Written by Allie Gloe, Curatorial Intern
Italian Baroque artist Gioacchino Assereto was born in 1600 in Genoa, France, where he began his training at the studio of Andrea Ansaldo at the early age of fourteen. Throughout the decade in which he was a student, Assereto produced many works close in style and genre. Typical of baroque style, Assereto incorporated drama and emotion in his paintings (almost all of a religious genre) with the aid of the chiaroscuro and sfumato techniques. He continued to improve his technique and style during his twenties and thirties, but it wasn’t until 1639, when he visited Rome, that he discovered a flourishing interest in realism. A year later, Assereto painted The Lamentation.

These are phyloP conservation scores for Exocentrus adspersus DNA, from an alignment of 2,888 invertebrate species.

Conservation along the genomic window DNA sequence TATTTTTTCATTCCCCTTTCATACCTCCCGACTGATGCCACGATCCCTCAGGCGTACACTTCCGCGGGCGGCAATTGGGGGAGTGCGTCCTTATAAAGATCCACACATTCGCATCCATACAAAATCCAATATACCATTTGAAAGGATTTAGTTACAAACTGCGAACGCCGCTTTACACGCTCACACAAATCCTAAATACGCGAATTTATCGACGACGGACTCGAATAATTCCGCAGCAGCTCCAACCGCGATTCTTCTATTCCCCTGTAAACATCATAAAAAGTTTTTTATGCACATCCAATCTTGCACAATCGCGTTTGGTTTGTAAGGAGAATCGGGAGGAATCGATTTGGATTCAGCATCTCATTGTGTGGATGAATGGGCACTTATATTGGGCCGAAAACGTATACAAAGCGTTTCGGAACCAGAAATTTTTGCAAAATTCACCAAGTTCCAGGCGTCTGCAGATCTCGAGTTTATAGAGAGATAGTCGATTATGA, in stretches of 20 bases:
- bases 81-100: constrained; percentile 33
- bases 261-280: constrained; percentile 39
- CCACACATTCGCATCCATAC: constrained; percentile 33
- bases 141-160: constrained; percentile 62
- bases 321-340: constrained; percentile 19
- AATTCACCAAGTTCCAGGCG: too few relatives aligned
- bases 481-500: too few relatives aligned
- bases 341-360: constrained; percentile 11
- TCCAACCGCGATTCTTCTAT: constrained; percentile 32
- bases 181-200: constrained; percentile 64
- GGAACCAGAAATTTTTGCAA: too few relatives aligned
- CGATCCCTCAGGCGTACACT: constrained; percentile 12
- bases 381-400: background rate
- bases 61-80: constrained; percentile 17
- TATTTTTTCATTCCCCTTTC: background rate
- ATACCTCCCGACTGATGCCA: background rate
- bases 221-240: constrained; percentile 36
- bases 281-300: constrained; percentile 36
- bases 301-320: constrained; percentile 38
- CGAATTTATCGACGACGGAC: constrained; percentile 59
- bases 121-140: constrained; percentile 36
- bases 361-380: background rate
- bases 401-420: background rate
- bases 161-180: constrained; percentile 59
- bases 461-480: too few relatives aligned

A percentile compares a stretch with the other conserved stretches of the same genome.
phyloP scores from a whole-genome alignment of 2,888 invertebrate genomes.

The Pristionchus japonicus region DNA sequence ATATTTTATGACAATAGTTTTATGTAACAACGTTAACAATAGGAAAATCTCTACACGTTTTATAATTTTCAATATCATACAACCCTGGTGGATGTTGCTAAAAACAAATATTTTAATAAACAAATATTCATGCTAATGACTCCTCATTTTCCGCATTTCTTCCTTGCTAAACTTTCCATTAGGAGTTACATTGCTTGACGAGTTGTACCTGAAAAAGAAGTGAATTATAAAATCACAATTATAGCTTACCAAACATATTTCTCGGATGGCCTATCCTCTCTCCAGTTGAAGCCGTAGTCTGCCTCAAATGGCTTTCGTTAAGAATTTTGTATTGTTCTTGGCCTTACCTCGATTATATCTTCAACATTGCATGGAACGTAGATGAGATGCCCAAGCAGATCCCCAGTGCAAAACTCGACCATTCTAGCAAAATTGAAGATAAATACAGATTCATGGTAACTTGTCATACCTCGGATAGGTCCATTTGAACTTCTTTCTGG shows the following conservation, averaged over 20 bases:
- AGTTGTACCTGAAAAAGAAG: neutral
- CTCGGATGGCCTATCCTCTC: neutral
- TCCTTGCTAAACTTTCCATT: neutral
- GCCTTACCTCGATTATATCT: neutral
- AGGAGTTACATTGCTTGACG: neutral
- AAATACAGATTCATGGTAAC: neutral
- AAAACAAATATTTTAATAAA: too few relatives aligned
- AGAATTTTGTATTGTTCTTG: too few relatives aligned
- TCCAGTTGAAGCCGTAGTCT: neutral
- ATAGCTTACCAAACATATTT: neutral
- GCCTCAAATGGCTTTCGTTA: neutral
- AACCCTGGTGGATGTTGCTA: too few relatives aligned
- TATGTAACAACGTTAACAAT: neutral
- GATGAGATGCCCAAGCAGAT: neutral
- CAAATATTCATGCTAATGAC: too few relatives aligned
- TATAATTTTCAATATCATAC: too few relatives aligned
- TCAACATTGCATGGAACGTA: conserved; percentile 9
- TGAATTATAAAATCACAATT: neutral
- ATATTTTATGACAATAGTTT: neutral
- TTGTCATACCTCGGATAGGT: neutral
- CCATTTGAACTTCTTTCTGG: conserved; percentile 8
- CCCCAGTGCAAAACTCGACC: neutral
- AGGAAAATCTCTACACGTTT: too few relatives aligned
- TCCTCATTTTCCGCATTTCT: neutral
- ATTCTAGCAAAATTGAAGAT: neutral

A common subject of Baroque painting, The Lamentation depicts a dead Christ after his broken body is removed from the cross, along with those who mourn over him. Assereto’s interpretation of The Lamentation is exceptionally powerful. He paints Christ’s flesh as if it has been stripped of pigment. The black background and intense shadows highlight Christ’s body which practically shimmers in the darkness, alluding to His holiness even after death. Assereto renders the Virgin Mary’s face in the same manner, which allows the viewer to understand her deep sorrow. She holds her hands out near Christ’s shoulders while Mary Magdalene gently raises Christ’s hand to her face and Saint John holds the crown of thorns. Assereto’s Lamentation is rich with emotion and offers the drama we look for in Baroque art.